Holton Rower and Dave Kaufman

I come across this video online showing the making process of a piece of art by Dave Kaufman and Holton Rower. This video hence makes the process a performance, and watching the paint pour is a satisfying and aesthetically pleasing movement.

Kaufman and Rower rely on gravity and placing of the pouring to create the different organic patterns.

Seeing these pieces, after also researching Damien Hirst, inspired me to conduct an experiment. I wanted to create a juxtaposition in a similar way to Hirst, witch his piece ‘The Fragility of Love’, whilst adopting a technique similar to Rower’s and Kaufmans.

For my first experiment, I decided to mix gouache and oil paint. Though this was unsuccessful for creating a opaque paint (for which I was aiming) – due to gouache being water based, it did create an interesting style when dripped on the paper, as the droplets became separated an organically dispersed:

I felt that the knowledge of this mistake may come to use in the future!

After my mistake, I then decided to mix oil paints with vegetable oil, to make the paint able to pour. In order to create a juxtaposition and an organic flow I decided to run the mixes down the blade of a knife. I just bright primary colours, which reference childhood and happiness:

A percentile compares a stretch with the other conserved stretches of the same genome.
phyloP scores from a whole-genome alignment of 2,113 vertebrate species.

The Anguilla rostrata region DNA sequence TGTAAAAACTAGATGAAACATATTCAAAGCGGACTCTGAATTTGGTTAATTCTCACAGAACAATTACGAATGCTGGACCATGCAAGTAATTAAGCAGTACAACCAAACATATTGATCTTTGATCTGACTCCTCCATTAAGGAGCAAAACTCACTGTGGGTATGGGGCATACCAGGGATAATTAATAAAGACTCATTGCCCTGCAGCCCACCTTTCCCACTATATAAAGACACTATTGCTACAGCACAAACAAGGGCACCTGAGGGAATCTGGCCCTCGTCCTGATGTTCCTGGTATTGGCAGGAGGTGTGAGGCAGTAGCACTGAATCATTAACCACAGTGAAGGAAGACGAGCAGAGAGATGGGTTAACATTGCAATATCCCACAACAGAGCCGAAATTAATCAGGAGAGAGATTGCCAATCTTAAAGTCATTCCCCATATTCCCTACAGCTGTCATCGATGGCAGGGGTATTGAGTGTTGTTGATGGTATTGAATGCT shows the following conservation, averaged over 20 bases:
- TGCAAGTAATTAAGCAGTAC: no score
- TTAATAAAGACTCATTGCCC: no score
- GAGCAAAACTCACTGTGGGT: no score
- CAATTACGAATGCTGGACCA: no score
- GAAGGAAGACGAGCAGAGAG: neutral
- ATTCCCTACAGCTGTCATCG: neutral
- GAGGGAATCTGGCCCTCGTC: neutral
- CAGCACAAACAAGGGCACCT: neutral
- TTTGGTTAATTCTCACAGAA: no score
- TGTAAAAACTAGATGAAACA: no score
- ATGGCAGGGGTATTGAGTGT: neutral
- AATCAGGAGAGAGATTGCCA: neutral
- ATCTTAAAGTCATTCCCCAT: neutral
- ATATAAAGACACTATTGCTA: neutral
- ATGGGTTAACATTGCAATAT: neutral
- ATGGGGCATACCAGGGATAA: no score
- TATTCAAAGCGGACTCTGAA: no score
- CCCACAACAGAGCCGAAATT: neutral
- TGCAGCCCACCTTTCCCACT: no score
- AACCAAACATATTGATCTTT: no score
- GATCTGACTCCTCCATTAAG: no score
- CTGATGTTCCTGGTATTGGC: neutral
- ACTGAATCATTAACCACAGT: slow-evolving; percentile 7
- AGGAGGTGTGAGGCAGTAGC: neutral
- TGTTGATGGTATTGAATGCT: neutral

Though the paint was now able to pour and flowed successfully down the blade, it did not create the opaque and vibrant marks which I had hoped for. Also, once the paints dripped onto the paper, they mixed and creates a dull brown colour – exactly what I wasn’t hoping for!

I then decided to experiment with using plaster, in order to make the mix thicker. I mixed water with gouache paints, to create coloured liquids, and then poured in the plaster. As I have worked with dying plaster and manipulating it in Unit 5, I was familiar with the procedure.










My experiment went well, though I think that next time it would be wiser to pour the plaster earlier, as it becoming slightly too thick once I had began pouring it during this experiment. My ideas were to apply this style and technique to a larger, outdoor installation, maybe adopting a similar nature to Claes Oldenburg.


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